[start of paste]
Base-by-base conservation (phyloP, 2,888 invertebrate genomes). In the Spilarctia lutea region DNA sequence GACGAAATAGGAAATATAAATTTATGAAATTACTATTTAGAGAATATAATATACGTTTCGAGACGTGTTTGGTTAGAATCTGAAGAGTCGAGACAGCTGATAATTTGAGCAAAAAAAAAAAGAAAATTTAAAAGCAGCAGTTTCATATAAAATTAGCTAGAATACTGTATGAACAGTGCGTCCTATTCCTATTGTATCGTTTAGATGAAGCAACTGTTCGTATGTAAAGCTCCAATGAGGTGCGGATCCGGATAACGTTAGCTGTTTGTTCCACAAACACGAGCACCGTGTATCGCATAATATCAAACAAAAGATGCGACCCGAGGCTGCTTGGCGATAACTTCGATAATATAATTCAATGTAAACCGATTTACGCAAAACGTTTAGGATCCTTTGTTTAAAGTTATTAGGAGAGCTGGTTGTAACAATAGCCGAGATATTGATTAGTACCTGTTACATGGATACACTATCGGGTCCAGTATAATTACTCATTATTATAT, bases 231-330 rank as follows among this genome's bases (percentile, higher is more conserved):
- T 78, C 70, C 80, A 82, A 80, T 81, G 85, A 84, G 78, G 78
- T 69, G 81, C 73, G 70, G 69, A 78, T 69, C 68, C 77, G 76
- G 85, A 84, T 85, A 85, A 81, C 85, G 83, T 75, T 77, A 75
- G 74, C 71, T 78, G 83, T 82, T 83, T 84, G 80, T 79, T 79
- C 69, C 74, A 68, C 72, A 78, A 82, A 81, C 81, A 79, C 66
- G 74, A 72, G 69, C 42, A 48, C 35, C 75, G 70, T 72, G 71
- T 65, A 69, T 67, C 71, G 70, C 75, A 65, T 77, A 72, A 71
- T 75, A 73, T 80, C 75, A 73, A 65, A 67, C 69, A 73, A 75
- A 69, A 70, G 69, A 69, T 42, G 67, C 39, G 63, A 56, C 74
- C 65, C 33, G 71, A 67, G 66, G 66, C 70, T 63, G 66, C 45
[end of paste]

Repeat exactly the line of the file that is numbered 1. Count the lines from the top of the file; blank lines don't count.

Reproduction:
Base-by-base conservation (phyloP, 2,888 invertebrate genomes). In the Spilarctia lutea region DNA sequence GACGAAATAGGAAATATAAATTTATGAAATTACTATTTAGAGAATATAATATACGTTTCGAGACGTGTTTGGTTAGAATCTGAAGAGTCGAGACAGCTGATAATTTGAGCAAAAAAAAAAAGAAAATTTAAAAGCAGCAGTTTCATATAAAATTAGCTAGAATACTGTATGAACAGTGCGTCCTATTCCTATTGTATCGTTTAGATGAAGCAACTGTTCGTATGTAAAGCTCCAATGAGGTGCGGATCCGGATAACGTTAGCTGTTTGTTCCACAAACACGAGCACCGTGTATCGCATAATATCAAACAAAAGATGCGACCCGAGGCTGCTTGGCGATAACTTCGATAATATAATTCAATGTAAACCGATTTACGCAAAACGTTTAGGATCCTTTGTTTAAAGTTATTAGGAGAGCTGGTTGTAACAATAGCCGAGATATTGATTAGTACCTGTTACATGGATACACTATCGGGTCCAGTATAATTACTCATTATTATAT, bases 231-330 rank as follows among this genome's bases (percentile, higher is more conserved):